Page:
We first divided each dataset for rbp, θw, φw, and ζw with outliers removed into nine subgroups by rat identity. For all of the nine rats, histograms of rbp, θw, φw, and ζw were found to be normally distributed, and thus a log-transformation to achieve normality was not necessary. Linear regression models were then constructed for each rat.
Second, we tested whether rbp, θw, φw, and ζw were univariately associated with θbp and/or φbp using the forward selection procedure described previously. We did not find any models for whiskers from an individual rat to have statistically significant independent variable predictors greater than second-order.
Third, if both basepoint parameters (θbp and φbp) were univariately associated to either first or second order with rbp, θw, φw, and ζw, then both parameters were included in a multivariable linear regression model for each individual rat. The method of “forward selection” was used to introduce the terms as first linear predictors. Again, the hypothesis that the regression coefficients for θbp and/or φbp were equal to zero was tested. If the p-value for the independent variable coefficients was less than or equal to 0.05, a second order model (square of θbp and/or square of φbp) was fit and again the hypothesis that the regression coefficients for these higher order terms is equal to zero was tested. We also used Akaike Information Criterion (AIC) as a metric to avoid overfitting. If both the independent variable coefficients were significant and the AIC for the higher order model was more than two points lower than the lower order model, the higher order model was selected.
The best fit univariate or multivariable linear regression model was compared across all nine rats for rbp, θw, φw, and ζw as a function of θbp and/or φbp. An overall model, based on data from all rats together, was fit only after taking into account the results of the models fit to each individual rat. This model was fit similarly to the individual models, except that a parameter was included in the final combined model only if it had first appeared as a significant predictor in at least seven of the nine individual rat models. If a parameter met this criterion, it was initially included in the model and retained or discarded using the same forward selection procedure described for the individual models. The order of the combined model was not to exceed the highest order of the seven out of nine individual rat models to avoid overfitting.
Quantifying facial and skull features on the rat
Positioning facial and skull features in standard orientation.
The (x, y, z) coordinates of the facial and skull features collected using the Microscribe™ were imported into Matlab™. These coordinates were translated and rotated to match the axis conventions shown in Fig 2C.
Defining the lambda bregma plane.
Lambda is defined by the intersection of the sagittal and lambdoid skull sutures, while bregma is located at the intersection of the sagittal and coronal sutures. In the rat, the lambdoid suture exhibits a characteristic rostral deviation from the coronal plane as it intersects the sagittal suture, thus forming a rostral-pointing triangle with an open caudal side. We recorded the three points of this triangle for lambda, and the single intersection point for bregma. The centroid value for lambda was calculated, as was the distance between the 3D point for bregma and the centroid value of lambda. The angular offset between the lambda-bregma line and the average row plane was found by taking the difference in z-coordinates between lambda and bregma and then dividing this difference by the 3D distance between bregma and lambda. The inverse sine of this ratio yields the angular offset between the lambda-bregma line and the average row plane.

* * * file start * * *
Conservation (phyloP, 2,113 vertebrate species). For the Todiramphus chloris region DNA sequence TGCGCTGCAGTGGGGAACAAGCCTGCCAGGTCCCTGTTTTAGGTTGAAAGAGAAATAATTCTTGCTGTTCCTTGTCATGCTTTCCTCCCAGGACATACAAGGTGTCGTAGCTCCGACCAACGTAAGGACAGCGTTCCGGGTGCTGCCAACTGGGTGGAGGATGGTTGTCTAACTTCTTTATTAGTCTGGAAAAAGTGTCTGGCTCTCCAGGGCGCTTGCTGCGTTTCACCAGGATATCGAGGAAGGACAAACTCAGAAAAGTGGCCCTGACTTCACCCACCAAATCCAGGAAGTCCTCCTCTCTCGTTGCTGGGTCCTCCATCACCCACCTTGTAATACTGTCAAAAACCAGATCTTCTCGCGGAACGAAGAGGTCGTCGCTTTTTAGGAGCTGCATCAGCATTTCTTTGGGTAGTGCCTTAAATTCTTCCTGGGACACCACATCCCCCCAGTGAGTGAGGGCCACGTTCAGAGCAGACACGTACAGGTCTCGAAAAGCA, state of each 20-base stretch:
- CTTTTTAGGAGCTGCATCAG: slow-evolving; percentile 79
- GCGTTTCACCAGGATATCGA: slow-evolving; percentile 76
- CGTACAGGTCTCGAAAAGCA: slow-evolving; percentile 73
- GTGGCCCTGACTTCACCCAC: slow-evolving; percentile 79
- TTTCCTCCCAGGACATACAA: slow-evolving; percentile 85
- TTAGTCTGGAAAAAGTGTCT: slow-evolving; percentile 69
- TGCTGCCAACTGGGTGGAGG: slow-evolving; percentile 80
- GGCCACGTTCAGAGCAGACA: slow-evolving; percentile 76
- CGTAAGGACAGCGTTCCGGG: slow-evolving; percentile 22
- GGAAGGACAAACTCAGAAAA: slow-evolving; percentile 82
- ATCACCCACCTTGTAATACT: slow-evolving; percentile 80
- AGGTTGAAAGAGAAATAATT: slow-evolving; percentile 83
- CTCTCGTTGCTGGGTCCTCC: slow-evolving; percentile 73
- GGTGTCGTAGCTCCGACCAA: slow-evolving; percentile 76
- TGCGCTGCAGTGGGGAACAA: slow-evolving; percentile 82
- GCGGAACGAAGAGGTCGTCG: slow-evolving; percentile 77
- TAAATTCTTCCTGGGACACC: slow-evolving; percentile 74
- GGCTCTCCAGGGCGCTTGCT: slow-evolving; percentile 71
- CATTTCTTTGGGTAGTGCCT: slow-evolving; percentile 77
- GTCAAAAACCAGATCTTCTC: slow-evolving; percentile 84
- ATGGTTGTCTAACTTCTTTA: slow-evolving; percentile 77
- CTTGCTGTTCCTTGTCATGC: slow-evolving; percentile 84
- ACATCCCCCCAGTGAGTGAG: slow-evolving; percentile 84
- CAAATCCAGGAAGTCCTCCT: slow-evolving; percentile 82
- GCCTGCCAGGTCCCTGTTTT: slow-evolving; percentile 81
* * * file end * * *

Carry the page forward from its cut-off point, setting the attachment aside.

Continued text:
Digitization of lateral semicircular canal orientation.
The data used for the lateral canal coordinates came from serial CT scans of Rattus norvegicus skull, specimen M-2272, available through the digital morphology database DigiMorph.org . The specimen was originally scanned along the coronal axis, for a total of 1571 slices. Each 1024 x 1024 pixel slice is 0.02961 mm thick, with an interslice spacing 0.02961 mm and a field of reconstruction of 28 mm, resulting in a resolution of 0.02734 mm in x and y (within each coronal plane slice) and interslice resolution of 0.02961 mm in z.
We recorded 3D coordinates of the bony labyrinth and other skull features in serial coronal CT images using Reconstruct™. Structures traced included the entire right and left bony labyrinths, the left and right external auditory meatuses, the coronal, sagittal, and lambdoid sutures, and the lateral corners of the right and left upper incisors. These data were imported into Matlab™. The (x, y, z) coordinates of the following key features of skull anatomy were then manually obtained: (1) lambda and bregma; (2) the locations at which each of the two lateral canals terminated in a crista; (3) the lateral-most point of each of the two lateral canals; (4) five distinct points around the circumference of each meatus; (5) the lateral corners of the incisors.